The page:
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Hello All,
Today, I was experimenting with a basic opamp integrator circuit (I have a piezo element that I ripped from a buzzer, which I would like to use as a mechanical pressure sensor). So I'm using an integrator circuit to integrate the voltage signal produced by the piezo to get a pressure magnitude reading. The circuit is put together using an LM358 dual opamp IC with a 1uF capacitor and 1k resistor for the feedback network (see the attached schematic).
The circuit works great for the most part except for one small problem. That is that the zero level of the circuit slowly starts to float more and more negative (rather the input is connected or not). If I press on the piezo, it gives me a nice positive hump and then returns exactly back to the zero point, but if I just leave it sitting there, the line floats down more and more until the output signal hits the negative rail (in my case, I'm powering it with + 5V).
What I'm wondering is if there is a way to compensate for the floating problem to keep the signal stable? I'm guessing that it has something to do with the finite offset difference between the + and  input signals but I'm not sure what to do about it.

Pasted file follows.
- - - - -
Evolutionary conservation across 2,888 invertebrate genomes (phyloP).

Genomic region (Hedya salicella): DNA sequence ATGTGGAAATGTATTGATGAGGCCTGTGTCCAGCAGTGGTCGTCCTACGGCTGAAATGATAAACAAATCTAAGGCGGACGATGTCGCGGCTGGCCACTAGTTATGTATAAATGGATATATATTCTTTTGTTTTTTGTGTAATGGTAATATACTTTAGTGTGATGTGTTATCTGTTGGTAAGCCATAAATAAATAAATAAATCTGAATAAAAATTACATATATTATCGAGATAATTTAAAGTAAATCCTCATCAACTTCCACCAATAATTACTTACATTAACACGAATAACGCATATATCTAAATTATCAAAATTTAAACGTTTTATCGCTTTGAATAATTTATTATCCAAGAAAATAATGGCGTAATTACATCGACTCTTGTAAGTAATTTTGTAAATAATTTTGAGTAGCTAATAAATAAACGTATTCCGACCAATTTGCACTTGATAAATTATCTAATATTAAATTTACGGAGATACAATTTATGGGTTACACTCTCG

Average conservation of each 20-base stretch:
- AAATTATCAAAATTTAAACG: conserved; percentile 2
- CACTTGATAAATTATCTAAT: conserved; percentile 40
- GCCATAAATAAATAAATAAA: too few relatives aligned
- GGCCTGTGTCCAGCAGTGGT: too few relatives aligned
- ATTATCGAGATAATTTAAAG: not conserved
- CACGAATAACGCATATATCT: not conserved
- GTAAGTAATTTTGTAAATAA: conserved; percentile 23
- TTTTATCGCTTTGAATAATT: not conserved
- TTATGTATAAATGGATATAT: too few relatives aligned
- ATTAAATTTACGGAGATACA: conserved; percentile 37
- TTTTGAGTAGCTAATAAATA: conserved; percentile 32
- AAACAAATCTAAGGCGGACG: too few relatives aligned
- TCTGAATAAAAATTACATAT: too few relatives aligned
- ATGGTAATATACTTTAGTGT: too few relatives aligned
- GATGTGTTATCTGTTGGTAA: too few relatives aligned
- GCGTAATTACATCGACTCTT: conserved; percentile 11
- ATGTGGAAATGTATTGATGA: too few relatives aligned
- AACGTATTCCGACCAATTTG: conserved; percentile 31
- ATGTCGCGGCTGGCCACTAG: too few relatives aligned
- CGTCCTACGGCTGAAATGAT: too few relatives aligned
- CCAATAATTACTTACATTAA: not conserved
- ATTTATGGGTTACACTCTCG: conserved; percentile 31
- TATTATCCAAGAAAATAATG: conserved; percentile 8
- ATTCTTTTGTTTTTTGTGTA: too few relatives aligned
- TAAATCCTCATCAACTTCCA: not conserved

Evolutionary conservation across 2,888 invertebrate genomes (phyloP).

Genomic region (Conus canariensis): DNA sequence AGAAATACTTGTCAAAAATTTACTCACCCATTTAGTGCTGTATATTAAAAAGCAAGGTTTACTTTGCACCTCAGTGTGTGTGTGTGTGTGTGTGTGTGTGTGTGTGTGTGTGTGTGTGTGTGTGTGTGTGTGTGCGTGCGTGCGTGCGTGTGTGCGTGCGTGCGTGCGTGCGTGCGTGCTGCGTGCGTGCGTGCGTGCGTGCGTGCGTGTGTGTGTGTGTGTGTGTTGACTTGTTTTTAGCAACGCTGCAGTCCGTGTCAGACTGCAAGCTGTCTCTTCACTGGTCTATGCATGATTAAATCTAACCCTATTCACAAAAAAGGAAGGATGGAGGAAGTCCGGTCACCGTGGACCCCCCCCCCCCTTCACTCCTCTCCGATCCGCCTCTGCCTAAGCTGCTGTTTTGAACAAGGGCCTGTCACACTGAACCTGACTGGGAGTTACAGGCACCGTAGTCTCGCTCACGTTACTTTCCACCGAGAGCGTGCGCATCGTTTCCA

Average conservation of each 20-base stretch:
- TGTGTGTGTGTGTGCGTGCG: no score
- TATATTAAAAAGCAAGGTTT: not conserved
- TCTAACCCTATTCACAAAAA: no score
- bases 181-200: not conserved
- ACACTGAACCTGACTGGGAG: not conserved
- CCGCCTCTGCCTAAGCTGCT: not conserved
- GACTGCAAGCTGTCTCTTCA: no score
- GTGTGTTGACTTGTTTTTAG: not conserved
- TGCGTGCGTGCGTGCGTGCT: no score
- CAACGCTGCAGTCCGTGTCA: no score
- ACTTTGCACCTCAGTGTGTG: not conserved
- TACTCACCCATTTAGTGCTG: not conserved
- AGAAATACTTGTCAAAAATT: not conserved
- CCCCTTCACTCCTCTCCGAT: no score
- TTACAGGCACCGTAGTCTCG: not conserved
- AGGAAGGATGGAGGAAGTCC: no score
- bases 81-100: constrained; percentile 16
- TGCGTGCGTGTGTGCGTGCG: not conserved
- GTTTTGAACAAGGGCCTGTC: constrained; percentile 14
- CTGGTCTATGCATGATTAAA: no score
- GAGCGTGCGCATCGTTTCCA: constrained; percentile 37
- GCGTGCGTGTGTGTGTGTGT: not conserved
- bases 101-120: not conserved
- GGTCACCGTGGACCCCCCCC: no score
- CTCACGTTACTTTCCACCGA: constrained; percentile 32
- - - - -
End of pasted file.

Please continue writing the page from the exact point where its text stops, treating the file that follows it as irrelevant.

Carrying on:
Any input greatly appreciated, thanks!
 Jason O
P.S. I should mention that this floating effect occurs over several seconds to minutes, changing by about 1V every 3040 seconds on average.
Today, I was experimenting with a basic opamp integrator circuit (I have a piezo element that I ripped from a buzzer, which I would like to use as a mechanical pressure sensor). So I'm using an integrator circuit to integrate the voltage signal produced by the piezo to get a pressure magnitude reading. The circuit is put together using an LM358 dual opamp IC with a 1uF capacitor and 1k resistor for the feedback network (see the attached schematic).
The circuit works great for the most part except for one small problem. That is that the zero level of the circuit slowly starts to float more and more negative (rather the input is connected or not). If I press on the piezo, it gives me a nice positive hump and then returns exactly back to the zero point, but if I just leave it sitting there, the line floats down more and more until the output signal hits the negative rail (in my case, I'm powering it with + 5V).
What I'm wondering is if there is a way to compensate for the floating problem to keep the signal stable? I'm guessing that it has something to do with the finite offset difference between the + and  input signals but I'm not sure what to do about it.
Any input greatly appreciated, thanks!
 Jason O
P.S. I should mention that this floating effect occurs over several seconds to minutes, changing by about 1V every 3040 seconds on average.
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